When the St. Louis Cardinals took Marco Gonzales with the 19th pick of the 2013 MLB draft, it was assumed by many that they were not only getting the best left-handed pitcher in the draft -- though that wasn't saying much due to the lack of quality southpaws in the class -- but the "safest" pitcher in the class as a collegiate hurler with a high floor who could advance quickly through any team's system.
While he wasn't the first player from the class to make it to the big leagues (Detroit Tigers right-handed reliever Corey Knebel beat him by two weeks), Gonzales still moved through the system quicker than all but the biggest fans of his left arm could have imagined, and he made his big league debut Wednesday against Colorado.
Unfortunately, that start didn't go very well for the former Gonzaga Bulldog, as Gonzales gave up five runs and seven hits over five innings, walking two and striking out three. While he was pitching in the always-tough Coors Field, it was a good example of while he might have a solid future, he may not be a tremendous addition for fantasy owners in 2014.
"He's just not going to miss many bats," an AL Central scout said. "He's certainly a nice pitcher and we had a first-round grade on him last year because of his ability to throw strikes and because of how little development was needed, but if you're expecting a top-of-the-rotation arm, you're going to go home disappointed."
When he's at his best, Gonzales' out pitch is a change that might be a 65 on the 20-80 scouting scale, with excellent deception from arm speed and there is some fade to the offering as well.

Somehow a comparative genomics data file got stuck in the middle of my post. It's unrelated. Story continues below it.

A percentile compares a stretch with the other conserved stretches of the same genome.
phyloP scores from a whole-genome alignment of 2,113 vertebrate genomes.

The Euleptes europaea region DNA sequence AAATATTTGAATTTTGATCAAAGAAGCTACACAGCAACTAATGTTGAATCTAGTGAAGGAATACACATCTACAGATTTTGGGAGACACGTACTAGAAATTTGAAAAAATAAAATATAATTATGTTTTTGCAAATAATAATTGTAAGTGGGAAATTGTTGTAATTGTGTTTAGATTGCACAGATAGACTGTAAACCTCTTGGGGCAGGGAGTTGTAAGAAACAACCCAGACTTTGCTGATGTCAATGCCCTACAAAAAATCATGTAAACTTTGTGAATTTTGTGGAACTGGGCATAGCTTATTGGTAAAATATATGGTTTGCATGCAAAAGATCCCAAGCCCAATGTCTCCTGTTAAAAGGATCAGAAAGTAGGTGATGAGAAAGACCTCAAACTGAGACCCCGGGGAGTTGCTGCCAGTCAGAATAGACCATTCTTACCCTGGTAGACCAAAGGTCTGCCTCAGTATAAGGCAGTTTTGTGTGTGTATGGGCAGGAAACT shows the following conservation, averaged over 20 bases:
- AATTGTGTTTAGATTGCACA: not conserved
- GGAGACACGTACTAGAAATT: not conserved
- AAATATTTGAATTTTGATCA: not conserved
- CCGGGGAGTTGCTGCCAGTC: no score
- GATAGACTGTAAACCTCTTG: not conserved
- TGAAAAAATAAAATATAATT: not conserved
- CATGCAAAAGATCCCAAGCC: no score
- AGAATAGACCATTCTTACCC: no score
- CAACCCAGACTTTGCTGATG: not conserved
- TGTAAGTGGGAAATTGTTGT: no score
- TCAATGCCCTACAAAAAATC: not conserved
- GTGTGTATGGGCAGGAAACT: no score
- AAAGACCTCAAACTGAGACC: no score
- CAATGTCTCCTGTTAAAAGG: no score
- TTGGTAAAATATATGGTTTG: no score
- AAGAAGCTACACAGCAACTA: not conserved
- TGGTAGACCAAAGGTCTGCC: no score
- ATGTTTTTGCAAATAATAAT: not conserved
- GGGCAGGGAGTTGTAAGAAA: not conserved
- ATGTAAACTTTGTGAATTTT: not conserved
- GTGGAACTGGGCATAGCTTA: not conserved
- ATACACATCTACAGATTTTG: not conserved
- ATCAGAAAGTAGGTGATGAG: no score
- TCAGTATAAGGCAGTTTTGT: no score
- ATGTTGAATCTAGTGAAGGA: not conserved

That's the only plus pitch at his disposal, however, as his fastball mostly works 88-90 mph and doesn't offer huge movement, and his curveball is only an average pitch in the mid-70s with decent depth but without the big spin to cause swings and misses. He does repeat his delivery very well and throw all three pitches for strikes. Plus, his command is advanced for a 22-year-old who was in college just 13 months ago.
If Gonzales can miss bats at the same level he did at High-A Palm Beach and Double-A Springfield he's got a chance to be a No. 3 -- or possibly even higher -- in a rotation, but the stuff says that he's more of a back-end starter, and back-end starters just don't have much value in fantasy leagues.
Big changes again to the top 10 this week, thanks in large part to two call-ups and a few unfortunate injuries. Once again we have a new No. 1 fantasy prospect, though he's only going to be here for a few hours. Who is that prospect? Let's discuss.